Many of you will have been following ORCA’s ongoing Southern Ocean Distance Sampling Project in Antarctica. In 2022/23, teams of our experienced Marine Mammal Surveyors began collecting data on large whales in the Southern Ocean from Hurtigruten’s MS Fram vessel, working in collaboration with the International Association of Antarctic Tour Operators (IAATO), British Antarctic Survey, Hurtigruten, and the Government of South Georgia and the South Sandwich Islands. The project aims to better understand the abundance and distribution of recovering whale populations in the Southern Ocean, with a particular focus on large baleen whales around South Georgia and the Antarctic Peninsula. ORCA devised and conducted a bespoke research project for the 2022-2023 Antarctic season, and this important research is now well underway for the second season.
By identifying high density areas, ORCA hopes to enable mitigation measures to be implemented to protect these incredible animals in an area where shipping traffic is increasing. Data collected last year has already been used to safeguard whales in these areas!
To give you a snapshot of what the survey team is encountering, these are the results from just one day - Thursday, February 1st.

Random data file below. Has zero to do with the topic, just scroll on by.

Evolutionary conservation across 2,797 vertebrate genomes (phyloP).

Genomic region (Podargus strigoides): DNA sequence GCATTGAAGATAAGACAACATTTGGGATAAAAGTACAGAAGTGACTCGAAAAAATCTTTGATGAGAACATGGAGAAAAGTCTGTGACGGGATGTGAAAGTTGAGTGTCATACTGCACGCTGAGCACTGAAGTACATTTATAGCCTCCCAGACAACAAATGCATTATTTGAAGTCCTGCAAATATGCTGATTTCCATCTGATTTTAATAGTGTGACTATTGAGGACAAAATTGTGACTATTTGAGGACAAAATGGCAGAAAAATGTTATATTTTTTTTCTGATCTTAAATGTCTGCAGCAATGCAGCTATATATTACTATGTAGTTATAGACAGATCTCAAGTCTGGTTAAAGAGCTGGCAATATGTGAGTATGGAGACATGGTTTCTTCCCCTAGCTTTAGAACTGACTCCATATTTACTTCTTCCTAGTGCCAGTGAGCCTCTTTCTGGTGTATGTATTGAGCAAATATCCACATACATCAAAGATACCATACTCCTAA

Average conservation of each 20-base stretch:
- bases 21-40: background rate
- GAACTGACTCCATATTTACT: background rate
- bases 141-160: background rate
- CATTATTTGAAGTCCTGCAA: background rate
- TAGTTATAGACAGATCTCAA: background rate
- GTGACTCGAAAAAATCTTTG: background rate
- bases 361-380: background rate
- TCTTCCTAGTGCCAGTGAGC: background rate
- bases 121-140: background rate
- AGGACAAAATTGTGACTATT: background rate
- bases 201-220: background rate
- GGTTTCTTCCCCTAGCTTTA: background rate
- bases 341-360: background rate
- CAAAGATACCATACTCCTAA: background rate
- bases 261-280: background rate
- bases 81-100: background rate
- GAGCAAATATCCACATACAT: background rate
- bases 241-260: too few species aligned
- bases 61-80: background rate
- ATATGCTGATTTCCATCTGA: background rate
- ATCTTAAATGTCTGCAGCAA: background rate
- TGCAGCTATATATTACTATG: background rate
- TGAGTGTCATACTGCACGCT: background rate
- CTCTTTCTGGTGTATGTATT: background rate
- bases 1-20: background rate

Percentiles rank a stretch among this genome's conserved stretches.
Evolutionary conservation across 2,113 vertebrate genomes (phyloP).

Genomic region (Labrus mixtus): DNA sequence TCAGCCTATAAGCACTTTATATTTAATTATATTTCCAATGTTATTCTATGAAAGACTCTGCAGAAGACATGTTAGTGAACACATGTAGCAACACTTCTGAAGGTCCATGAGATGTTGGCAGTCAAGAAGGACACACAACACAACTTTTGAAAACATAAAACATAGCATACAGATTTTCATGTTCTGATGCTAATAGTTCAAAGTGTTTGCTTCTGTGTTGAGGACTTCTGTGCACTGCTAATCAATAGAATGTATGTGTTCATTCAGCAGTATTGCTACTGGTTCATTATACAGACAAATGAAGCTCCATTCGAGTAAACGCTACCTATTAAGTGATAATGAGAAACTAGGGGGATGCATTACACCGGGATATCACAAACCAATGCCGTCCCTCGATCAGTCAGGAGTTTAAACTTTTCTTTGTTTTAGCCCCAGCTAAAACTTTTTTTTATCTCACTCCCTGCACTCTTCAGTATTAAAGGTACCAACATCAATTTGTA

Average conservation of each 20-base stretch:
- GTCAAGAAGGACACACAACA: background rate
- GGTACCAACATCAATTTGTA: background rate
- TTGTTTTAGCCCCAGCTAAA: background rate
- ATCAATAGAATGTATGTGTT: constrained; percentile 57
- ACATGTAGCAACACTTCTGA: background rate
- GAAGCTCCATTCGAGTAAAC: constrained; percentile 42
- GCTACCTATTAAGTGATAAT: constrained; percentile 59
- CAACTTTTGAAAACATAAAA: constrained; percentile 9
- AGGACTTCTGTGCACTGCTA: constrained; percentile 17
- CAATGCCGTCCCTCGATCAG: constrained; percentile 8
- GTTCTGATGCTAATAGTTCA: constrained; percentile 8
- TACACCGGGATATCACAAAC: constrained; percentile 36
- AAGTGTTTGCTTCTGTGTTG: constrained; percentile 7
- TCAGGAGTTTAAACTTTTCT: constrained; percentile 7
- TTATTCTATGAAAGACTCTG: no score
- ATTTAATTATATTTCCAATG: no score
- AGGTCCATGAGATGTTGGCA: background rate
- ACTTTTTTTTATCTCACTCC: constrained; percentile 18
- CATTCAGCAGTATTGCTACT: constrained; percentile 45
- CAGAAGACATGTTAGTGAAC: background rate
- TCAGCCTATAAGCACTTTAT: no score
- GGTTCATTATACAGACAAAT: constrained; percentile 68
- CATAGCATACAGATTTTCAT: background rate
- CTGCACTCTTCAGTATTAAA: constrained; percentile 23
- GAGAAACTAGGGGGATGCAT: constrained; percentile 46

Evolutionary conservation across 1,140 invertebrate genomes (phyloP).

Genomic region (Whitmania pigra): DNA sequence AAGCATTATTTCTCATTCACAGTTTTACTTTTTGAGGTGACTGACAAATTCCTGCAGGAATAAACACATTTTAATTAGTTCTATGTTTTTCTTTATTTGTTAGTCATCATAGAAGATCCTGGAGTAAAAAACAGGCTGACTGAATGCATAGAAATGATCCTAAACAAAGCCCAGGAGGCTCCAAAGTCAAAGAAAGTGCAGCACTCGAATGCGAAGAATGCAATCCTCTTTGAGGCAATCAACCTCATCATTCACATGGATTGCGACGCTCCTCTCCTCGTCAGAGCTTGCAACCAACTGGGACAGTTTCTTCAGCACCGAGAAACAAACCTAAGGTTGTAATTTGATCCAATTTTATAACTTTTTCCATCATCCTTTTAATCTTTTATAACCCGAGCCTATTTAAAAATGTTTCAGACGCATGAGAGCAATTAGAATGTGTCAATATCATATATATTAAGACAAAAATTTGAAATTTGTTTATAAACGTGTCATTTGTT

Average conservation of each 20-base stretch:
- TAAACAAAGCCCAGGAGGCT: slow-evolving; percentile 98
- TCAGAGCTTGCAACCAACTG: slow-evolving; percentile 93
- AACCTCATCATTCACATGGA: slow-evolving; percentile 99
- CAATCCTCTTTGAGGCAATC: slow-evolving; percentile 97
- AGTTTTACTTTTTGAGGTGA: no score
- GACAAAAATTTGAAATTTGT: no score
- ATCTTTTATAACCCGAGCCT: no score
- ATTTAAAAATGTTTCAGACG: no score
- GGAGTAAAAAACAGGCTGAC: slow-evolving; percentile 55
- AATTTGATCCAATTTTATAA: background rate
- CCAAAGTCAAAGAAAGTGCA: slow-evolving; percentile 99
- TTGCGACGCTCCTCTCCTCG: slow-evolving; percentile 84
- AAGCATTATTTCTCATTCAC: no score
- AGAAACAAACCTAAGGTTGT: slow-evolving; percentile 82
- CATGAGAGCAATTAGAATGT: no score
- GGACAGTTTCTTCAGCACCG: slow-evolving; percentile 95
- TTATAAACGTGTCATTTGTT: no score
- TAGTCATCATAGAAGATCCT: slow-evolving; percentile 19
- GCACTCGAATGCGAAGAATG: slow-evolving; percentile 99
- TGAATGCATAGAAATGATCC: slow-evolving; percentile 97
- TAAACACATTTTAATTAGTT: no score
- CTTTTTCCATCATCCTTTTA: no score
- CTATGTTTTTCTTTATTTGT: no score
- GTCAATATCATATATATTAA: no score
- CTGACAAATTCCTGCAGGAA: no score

The MS Fram was sailing from Stanley in the Falklands to South Georgia and travelling towards Shag Rocks, a group of six rocky islets 150 miles west of South Georgia. The numbers of whales was astonishing, with 65 sightings of 142 individual whales in a single day.
These included sightings of four of the target species for our research into recovering whale populations in terms of their distribution and abundance - Blue whale (4), humpback whale (23), southern right whale (1), fin whale (20).
The blue whale sightings were of particular interest as recent surveys have counted less than 50 in this area. The team had amazing views of a southern right whale which was both unusual and special as they are not often seen in the study area due to low population numbers here.
There were also sightings of a beaked whale and 107 unidentified whales. The large swell made the identification of all the individual whales difficult, but their large blows enabled them to be spotted and recorded.
The Fram’s crew were carefully transiting at a whale-safe speed of 10 knots or less, so the guests were able to fully enjoy the spectacle around the ship - most (but not all) of the sightings occurred within the 10 knot whale area around South Georgia.
Surveys will continue to take place for another month, so we’ll give you an update on the overall results in a few weeks.